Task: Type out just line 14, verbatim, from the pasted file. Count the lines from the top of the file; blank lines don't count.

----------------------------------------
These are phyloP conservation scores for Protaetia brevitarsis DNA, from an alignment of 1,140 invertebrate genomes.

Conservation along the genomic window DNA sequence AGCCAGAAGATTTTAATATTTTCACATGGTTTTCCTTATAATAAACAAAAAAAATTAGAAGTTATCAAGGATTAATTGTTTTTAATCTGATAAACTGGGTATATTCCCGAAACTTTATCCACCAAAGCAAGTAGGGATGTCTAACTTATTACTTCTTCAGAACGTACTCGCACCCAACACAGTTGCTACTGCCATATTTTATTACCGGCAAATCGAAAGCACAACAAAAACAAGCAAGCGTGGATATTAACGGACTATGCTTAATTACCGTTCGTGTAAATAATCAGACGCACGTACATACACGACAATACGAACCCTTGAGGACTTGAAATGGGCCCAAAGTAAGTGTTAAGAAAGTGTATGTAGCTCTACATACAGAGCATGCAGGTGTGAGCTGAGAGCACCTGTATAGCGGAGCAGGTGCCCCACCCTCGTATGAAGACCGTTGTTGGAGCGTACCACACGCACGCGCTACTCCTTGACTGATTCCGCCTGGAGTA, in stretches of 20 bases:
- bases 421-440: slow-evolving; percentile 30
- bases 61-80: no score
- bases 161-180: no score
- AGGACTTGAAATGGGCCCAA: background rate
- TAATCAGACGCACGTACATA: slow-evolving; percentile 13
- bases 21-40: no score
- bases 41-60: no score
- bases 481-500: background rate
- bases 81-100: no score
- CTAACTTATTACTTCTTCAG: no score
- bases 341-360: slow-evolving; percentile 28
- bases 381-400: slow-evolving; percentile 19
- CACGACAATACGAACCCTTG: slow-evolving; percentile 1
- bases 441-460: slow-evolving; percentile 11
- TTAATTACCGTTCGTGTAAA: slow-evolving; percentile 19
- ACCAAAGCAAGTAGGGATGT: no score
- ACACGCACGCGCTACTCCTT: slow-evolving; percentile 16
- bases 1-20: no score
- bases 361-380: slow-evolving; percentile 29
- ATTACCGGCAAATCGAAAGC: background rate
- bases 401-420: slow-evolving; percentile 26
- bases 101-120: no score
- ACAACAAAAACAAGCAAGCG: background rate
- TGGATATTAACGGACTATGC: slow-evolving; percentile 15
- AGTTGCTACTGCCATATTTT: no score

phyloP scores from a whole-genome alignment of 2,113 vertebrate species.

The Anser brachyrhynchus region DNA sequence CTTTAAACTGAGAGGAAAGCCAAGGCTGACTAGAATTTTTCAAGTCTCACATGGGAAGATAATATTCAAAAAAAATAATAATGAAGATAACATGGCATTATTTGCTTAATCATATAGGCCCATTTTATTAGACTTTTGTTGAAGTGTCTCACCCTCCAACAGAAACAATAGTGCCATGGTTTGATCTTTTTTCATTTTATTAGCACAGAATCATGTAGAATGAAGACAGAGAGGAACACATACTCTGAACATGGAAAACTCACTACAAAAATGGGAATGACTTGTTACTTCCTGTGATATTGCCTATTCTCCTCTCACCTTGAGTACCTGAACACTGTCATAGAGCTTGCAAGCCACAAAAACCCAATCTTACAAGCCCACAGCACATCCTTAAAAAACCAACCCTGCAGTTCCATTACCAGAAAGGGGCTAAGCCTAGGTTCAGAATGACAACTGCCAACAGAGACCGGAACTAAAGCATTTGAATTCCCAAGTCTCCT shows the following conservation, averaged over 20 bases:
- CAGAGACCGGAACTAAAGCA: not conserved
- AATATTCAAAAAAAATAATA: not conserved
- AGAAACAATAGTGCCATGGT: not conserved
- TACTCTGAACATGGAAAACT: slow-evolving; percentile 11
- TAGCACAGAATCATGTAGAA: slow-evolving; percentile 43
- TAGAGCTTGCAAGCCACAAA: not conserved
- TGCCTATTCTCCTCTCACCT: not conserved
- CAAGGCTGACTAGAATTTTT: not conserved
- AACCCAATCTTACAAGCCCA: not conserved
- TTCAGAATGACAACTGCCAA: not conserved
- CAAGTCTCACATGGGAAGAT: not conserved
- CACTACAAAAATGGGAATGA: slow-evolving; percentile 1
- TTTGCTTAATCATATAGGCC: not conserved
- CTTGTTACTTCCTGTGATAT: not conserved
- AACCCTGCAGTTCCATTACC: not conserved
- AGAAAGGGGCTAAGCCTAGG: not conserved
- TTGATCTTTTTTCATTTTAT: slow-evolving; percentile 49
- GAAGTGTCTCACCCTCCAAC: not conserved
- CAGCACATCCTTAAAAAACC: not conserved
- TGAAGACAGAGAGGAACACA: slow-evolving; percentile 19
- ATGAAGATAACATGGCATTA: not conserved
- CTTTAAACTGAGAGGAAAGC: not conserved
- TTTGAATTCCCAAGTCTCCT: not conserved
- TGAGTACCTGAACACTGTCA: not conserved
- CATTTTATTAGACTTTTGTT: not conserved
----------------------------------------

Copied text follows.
- bases 381-400: slow-evolving; percentile 19